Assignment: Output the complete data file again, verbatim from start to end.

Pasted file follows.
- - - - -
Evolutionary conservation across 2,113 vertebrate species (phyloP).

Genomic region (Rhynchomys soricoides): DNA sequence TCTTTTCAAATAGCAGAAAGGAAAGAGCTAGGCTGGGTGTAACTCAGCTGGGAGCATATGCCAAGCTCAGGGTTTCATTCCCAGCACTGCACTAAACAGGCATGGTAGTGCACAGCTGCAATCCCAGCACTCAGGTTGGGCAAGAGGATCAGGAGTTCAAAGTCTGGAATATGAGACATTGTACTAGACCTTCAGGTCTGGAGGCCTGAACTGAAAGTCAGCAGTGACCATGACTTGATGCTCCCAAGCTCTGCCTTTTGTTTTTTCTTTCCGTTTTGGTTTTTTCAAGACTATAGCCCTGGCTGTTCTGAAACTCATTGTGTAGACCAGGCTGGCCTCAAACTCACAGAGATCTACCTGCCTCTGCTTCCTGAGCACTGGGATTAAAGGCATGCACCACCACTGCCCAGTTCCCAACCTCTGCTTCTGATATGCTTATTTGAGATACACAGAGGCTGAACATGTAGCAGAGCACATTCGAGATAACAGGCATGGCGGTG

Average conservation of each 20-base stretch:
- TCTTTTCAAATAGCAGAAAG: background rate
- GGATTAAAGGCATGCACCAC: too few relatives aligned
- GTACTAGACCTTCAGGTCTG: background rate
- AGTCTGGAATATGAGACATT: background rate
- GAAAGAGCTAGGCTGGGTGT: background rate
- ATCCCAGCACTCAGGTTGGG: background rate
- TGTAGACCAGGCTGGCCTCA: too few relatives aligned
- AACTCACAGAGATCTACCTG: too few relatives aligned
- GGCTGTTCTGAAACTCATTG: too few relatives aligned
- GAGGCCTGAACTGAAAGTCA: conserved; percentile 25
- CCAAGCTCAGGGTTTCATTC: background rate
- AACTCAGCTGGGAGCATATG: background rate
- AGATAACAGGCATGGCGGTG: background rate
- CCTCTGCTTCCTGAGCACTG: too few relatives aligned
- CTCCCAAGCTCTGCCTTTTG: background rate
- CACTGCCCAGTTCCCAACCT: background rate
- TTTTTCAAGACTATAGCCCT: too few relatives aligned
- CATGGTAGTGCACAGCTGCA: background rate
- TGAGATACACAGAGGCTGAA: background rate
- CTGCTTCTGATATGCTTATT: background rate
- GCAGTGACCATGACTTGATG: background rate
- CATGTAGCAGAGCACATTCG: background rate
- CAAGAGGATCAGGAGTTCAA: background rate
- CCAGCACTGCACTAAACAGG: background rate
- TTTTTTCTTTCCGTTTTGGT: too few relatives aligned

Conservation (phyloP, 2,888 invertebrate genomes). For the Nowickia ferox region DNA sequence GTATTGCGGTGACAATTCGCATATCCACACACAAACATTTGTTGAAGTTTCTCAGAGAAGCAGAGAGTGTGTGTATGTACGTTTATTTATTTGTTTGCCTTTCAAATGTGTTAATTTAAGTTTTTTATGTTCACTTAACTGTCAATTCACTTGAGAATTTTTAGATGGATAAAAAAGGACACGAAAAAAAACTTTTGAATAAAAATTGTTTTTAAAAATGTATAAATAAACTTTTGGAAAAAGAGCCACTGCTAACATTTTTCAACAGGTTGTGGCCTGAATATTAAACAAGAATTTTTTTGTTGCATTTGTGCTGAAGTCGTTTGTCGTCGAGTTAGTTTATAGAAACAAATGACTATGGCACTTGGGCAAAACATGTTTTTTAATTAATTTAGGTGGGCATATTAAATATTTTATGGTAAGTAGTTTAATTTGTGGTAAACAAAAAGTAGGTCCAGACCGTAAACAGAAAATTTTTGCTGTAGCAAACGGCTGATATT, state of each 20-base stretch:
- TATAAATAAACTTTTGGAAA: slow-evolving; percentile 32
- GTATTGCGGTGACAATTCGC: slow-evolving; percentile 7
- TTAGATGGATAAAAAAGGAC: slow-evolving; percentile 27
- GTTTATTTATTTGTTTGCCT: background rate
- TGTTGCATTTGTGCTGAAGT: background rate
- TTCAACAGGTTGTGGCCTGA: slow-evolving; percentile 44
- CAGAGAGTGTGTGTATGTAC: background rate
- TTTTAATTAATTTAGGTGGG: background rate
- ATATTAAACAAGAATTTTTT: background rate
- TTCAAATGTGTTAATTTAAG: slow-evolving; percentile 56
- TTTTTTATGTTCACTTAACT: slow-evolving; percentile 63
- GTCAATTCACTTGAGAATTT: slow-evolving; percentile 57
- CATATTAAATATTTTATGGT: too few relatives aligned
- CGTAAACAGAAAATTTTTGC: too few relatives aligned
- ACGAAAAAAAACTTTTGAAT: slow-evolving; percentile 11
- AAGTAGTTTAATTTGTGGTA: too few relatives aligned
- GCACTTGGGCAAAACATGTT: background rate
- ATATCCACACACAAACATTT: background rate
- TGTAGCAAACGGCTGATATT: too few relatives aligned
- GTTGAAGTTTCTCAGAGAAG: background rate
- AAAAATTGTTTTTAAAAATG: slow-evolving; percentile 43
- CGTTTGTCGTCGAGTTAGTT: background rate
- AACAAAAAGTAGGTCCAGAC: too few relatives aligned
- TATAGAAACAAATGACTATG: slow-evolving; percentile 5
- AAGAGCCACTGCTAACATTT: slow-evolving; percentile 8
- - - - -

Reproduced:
Evolutionary conservation across 2,113 vertebrate species (phyloP).

Genomic region (Rhynchomys soricoides): DNA sequence TCTTTTCAAATAGCAGAAAGGAAAGAGCTAGGCTGGGTGTAACTCAGCTGGGAGCATATGCCAAGCTCAGGGTTTCATTCCCAGCACTGCACTAAACAGGCATGGTAGTGCACAGCTGCAATCCCAGCACTCAGGTTGGGCAAGAGGATCAGGAGTTCAAAGTCTGGAATATGAGACATTGTACTAGACCTTCAGGTCTGGAGGCCTGAACTGAAAGTCAGCAGTGACCATGACTTGATGCTCCCAAGCTCTGCCTTTTGTTTTTTCTTTCCGTTTTGGTTTTTTCAAGACTATAGCCCTGGCTGTTCTGAAACTCATTGTGTAGACCAGGCTGGCCTCAAACTCACAGAGATCTACCTGCCTCTGCTTCCTGAGCACTGGGATTAAAGGCATGCACCACCACTGCCCAGTTCCCAACCTCTGCTTCTGATATGCTTATTTGAGATACACAGAGGCTGAACATGTAGCAGAGCACATTCGAGATAACAGGCATGGCGGTG

Average conservation of each 20-base stretch:
- TCTTTTCAAATAGCAGAAAG: background rate
- GGATTAAAGGCATGCACCAC: too few relatives aligned
- GTACTAGACCTTCAGGTCTG: background rate
- AGTCTGGAATATGAGACATT: background rate
- GAAAGAGCTAGGCTGGGTGT: background rate
- ATCCCAGCACTCAGGTTGGG: background rate
- TGTAGACCAGGCTGGCCTCA: too few relatives aligned
- AACTCACAGAGATCTACCTG: too few relatives aligned
- GGCTGTTCTGAAACTCATTG: too few relatives aligned
- GAGGCCTGAACTGAAAGTCA: conserved; percentile 25
- CCAAGCTCAGGGTTTCATTC: background rate
- AACTCAGCTGGGAGCATATG: background rate
- AGATAACAGGCATGGCGGTG: background rate
- CCTCTGCTTCCTGAGCACTG: too few relatives aligned
- CTCCCAAGCTCTGCCTTTTG: background rate
- CACTGCCCAGTTCCCAACCT: background rate
- TTTTTCAAGACTATAGCCCT: too few relatives aligned
- CATGGTAGTGCACAGCTGCA: background rate
- TGAGATACACAGAGGCTGAA: background rate
- CTGCTTCTGATATGCTTATT: background rate
- GCAGTGACCATGACTTGATG: background rate
- CATGTAGCAGAGCACATTCG: background rate
- CAAGAGGATCAGGAGTTCAA: background rate
- CCAGCACTGCACTAAACAGG: background rate
- TTTTTTCTTTCCGTTTTGGT: too few relatives aligned

Conservation (phyloP, 2,888 invertebrate genomes). For the Nowickia ferox region DNA sequence GTATTGCGGTGACAATTCGCATATCCACACACAAACATTTGTTGAAGTTTCTCAGAGAAGCAGAGAGTGTGTGTATGTACGTTTATTTATTTGTTTGCCTTTCAAATGTGTTAATTTAAGTTTTTTATGTTCACTTAACTGTCAATTCACTTGAGAATTTTTAGATGGATAAAAAAGGACACGAAAAAAAACTTTTGAATAAAAATTGTTTTTAAAAATGTATAAATAAACTTTTGGAAAAAGAGCCACTGCTAACATTTTTCAACAGGTTGTGGCCTGAATATTAAACAAGAATTTTTTTGTTGCATTTGTGCTGAAGTCGTTTGTCGTCGAGTTAGTTTATAGAAACAAATGACTATGGCACTTGGGCAAAACATGTTTTTTAATTAATTTAGGTGGGCATATTAAATATTTTATGGTAAGTAGTTTAATTTGTGGTAAACAAAAAGTAGGTCCAGACCGTAAACAGAAAATTTTTGCTGTAGCAAACGGCTGATATT, state of each 20-base stretch:
- TATAAATAAACTTTTGGAAA: slow-evolving; percentile 32
- GTATTGCGGTGACAATTCGC: slow-evolving; percentile 7
- TTAGATGGATAAAAAAGGAC: slow-evolving; percentile 27
- GTTTATTTATTTGTTTGCCT: background rate
- TGTTGCATTTGTGCTGAAGT: background rate
- TTCAACAGGTTGTGGCCTGA: slow-evolving; percentile 44
- CAGAGAGTGTGTGTATGTAC: background rate
- TTTTAATTAATTTAGGTGGG: background rate
- ATATTAAACAAGAATTTTTT: background rate
- TTCAAATGTGTTAATTTAAG: slow-evolving; percentile 56
- TTTTTTATGTTCACTTAACT: slow-evolving; percentile 63
- GTCAATTCACTTGAGAATTT: slow-evolving; percentile 57
- CATATTAAATATTTTATGGT: too few relatives aligned
- CGTAAACAGAAAATTTTTGC: too few relatives aligned
- ACGAAAAAAAACTTTTGAAT: slow-evolving; percentile 11
- AAGTAGTTTAATTTGTGGTA: too few relatives aligned
- GCACTTGGGCAAAACATGTT: background rate
- ATATCCACACACAAACATTT: background rate
- TGTAGCAAACGGCTGATATT: too few relatives aligned
- GTTGAAGTTTCTCAGAGAAG: background rate
- AAAAATTGTTTTTAAAAATG: slow-evolving; percentile 43
- CGTTTGTCGTCGAGTTAGTT: background rate
- AACAAAAAGTAGGTCCAGAC: too few relatives aligned
- TATAGAAACAAATGACTATG: slow-evolving; percentile 5
- AAGAGCCACTGCTAACATTT: slow-evolving; percentile 8